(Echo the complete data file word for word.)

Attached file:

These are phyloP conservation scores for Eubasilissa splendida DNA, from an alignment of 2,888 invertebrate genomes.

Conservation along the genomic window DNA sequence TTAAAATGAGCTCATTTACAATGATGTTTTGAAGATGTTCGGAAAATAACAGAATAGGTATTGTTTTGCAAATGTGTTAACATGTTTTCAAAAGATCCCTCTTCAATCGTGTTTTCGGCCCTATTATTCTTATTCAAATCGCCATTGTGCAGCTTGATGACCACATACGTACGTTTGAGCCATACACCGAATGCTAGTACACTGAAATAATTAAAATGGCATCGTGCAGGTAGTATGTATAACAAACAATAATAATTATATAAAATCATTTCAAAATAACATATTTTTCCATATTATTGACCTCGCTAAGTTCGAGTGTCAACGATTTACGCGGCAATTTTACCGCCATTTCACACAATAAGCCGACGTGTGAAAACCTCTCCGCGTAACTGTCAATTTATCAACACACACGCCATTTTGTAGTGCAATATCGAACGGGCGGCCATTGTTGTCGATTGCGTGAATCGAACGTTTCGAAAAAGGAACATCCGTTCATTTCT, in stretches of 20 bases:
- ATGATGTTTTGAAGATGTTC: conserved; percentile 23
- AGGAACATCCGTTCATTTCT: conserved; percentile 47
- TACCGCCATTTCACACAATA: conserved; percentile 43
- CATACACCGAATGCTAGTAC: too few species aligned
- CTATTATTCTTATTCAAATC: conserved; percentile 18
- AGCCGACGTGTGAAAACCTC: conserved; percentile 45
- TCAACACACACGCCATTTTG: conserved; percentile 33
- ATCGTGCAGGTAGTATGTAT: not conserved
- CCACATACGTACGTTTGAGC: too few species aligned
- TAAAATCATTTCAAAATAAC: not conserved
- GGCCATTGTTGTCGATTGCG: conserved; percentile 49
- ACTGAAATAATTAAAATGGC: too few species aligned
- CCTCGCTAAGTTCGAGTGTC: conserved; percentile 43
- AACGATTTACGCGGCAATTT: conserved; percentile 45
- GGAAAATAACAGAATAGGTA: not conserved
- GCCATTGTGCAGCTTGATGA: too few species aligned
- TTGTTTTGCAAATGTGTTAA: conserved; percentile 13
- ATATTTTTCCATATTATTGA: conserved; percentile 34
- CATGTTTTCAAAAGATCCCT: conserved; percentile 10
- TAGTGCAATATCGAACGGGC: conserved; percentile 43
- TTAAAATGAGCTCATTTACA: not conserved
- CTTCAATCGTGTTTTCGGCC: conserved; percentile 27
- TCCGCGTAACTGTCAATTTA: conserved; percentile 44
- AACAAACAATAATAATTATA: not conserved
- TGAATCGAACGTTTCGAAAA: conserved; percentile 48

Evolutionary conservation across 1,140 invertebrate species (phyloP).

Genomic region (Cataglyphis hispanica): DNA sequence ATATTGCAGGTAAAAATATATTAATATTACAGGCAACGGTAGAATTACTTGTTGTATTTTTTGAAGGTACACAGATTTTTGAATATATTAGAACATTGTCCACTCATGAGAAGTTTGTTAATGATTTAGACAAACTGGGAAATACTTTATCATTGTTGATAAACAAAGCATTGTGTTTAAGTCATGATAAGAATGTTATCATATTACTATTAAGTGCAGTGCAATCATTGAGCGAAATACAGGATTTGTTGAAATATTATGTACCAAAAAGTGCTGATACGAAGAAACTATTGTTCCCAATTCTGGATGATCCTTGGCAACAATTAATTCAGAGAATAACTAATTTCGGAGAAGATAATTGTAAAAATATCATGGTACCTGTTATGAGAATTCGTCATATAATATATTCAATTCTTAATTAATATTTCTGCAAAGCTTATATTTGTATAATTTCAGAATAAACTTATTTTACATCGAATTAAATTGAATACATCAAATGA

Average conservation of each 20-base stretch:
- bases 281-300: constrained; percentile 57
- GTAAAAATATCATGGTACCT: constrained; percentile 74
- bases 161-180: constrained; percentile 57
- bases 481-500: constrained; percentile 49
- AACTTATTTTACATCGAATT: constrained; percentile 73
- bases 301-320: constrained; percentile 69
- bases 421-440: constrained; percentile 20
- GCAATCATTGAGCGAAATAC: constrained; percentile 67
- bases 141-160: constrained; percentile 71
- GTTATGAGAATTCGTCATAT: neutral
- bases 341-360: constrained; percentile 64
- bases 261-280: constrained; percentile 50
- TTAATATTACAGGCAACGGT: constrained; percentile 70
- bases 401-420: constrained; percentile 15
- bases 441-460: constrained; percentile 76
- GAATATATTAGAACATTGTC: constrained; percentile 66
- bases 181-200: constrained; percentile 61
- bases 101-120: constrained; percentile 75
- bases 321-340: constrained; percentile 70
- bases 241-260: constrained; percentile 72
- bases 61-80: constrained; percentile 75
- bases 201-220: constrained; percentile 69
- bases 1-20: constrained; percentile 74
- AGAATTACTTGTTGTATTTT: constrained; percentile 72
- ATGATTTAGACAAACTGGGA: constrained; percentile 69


These are phyloP conservation scores for Eubasilissa splendida DNA, from an alignment of 2,888 invertebrate genomes.

Conservation along the genomic window DNA sequence TTAAAATGAGCTCATTTACAATGATGTTTTGAAGATGTTCGGAAAATAACAGAATAGGTATTGTTTTGCAAATGTGTTAACATGTTTTCAAAAGATCCCTCTTCAATCGTGTTTTCGGCCCTATTATTCTTATTCAAATCGCCATTGTGCAGCTTGATGACCACATACGTACGTTTGAGCCATACACCGAATGCTAGTACACTGAAATAATTAAAATGGCATCGTGCAGGTAGTATGTATAACAAACAATAATAATTATATAAAATCATTTCAAAATAACATATTTTTCCATATTATTGACCTCGCTAAGTTCGAGTGTCAACGATTTACGCGGCAATTTTACCGCCATTTCACACAATAAGCCGACGTGTGAAAACCTCTCCGCGTAACTGTCAATTTATCAACACACACGCCATTTTGTAGTGCAATATCGAACGGGCGGCCATTGTTGTCGATTGCGTGAATCGAACGTTTCGAAAAAGGAACATCCGTTCATTTCT, in stretches of 20 bases:
- ATGATGTTTTGAAGATGTTC: conserved; percentile 23
- AGGAACATCCGTTCATTTCT: conserved; percentile 47
- TACCGCCATTTCACACAATA: conserved; percentile 43
- CATACACCGAATGCTAGTAC: too few species aligned
- CTATTATTCTTATTCAAATC: conserved; percentile 18
- AGCCGACGTGTGAAAACCTC: conserved; percentile 45
- TCAACACACACGCCATTTTG: conserved; percentile 33
- ATCGTGCAGGTAGTATGTAT: not conserved
- CCACATACGTACGTTTGAGC: too few species aligned
- TAAAATCATTTCAAAATAAC: not conserved
- GGCCATTGTTGTCGATTGCG: conserved; percentile 49
- ACTGAAATAATTAAAATGGC: too few species aligned
- CCTCGCTAAGTTCGAGTGTC: conserved; percentile 43
- AACGATTTACGCGGCAATTT: conserved; percentile 45
- GGAAAATAACAGAATAGGTA: not conserved
- GCCATTGTGCAGCTTGATGA: too few species aligned
- TTGTTTTGCAAATGTGTTAA: conserved; percentile 13
- ATATTTTTCCATATTATTGA: conserved; percentile 34
- CATGTTTTCAAAAGATCCCT: conserved; percentile 10
- TAGTGCAATATCGAACGGGC: conserved; percentile 43
- TTAAAATGAGCTCATTTACA: not conserved
- CTTCAATCGTGTTTTCGGCC: conserved; percentile 27
- TCCGCGTAACTGTCAATTTA: conserved; percentile 44
- AACAAACAATAATAATTATA: not conserved
- TGAATCGAACGTTTCGAAAA: conserved; percentile 48

Evolutionary conservation across 1,140 invertebrate species (phyloP).

Genomic region (Cataglyphis hispanica): DNA sequence ATATTGCAGGTAAAAATATATTAATATTACAGGCAACGGTAGAATTACTTGTTGTATTTTTTGAAGGTACACAGATTTTTGAATATATTAGAACATTGTCCACTCATGAGAAGTTTGTTAATGATTTAGACAAACTGGGAAATACTTTATCATTGTTGATAAACAAAGCATTGTGTTTAAGTCATGATAAGAATGTTATCATATTACTATTAAGTGCAGTGCAATCATTGAGCGAAATACAGGATTTGTTGAAATATTATGTACCAAAAAGTGCTGATACGAAGAAACTATTGTTCCCAATTCTGGATGATCCTTGGCAACAATTAATTCAGAGAATAACTAATTTCGGAGAAGATAATTGTAAAAATATCATGGTACCTGTTATGAGAATTCGTCATATAATATATTCAATTCTTAATTAATATTTCTGCAAAGCTTATATTTGTATAATTTCAGAATAAACTTATTTTACATCGAATTAAATTGAATACATCAAATGA

Average conservation of each 20-base stretch:
- bases 281-300: constrained; percentile 57
- GTAAAAATATCATGGTACCT: constrained; percentile 74
- bases 161-180: constrained; percentile 57
- bases 481-500: constrained; percentile 49
- AACTTATTTTACATCGAATT: constrained; percentile 73
- bases 301-320: constrained; percentile 69
- bases 421-440: constrained; percentile 20
- GCAATCATTGAGCGAAATAC: constrained; percentile 67
- bases 141-160: constrained; percentile 71
- GTTATGAGAATTCGTCATAT: neutral
- bases 341-360: constrained; percentile 64
- bases 261-280: constrained; percentile 50
- TTAATATTACAGGCAACGGT: constrained; percentile 70
- bases 401-420: constrained; percentile 15
- bases 441-460: constrained; percentile 76
- GAATATATTAGAACATTGTC: constrained; percentile 66
- bases 181-200: constrained; percentile 61
- bases 101-120: constrained; percentile 75
- bases 321-340: constrained; percentile 70
- bases 241-260: constrained; percentile 72
- bases 61-80: constrained; percentile 75
- bases 201-220: constrained; percentile 69
- bases 1-20: constrained; percentile 74
- AGAATTACTTGTTGTATTTT: constrained; percentile 72
- ATGATTTAGACAAACTGGGA: constrained; percentile 69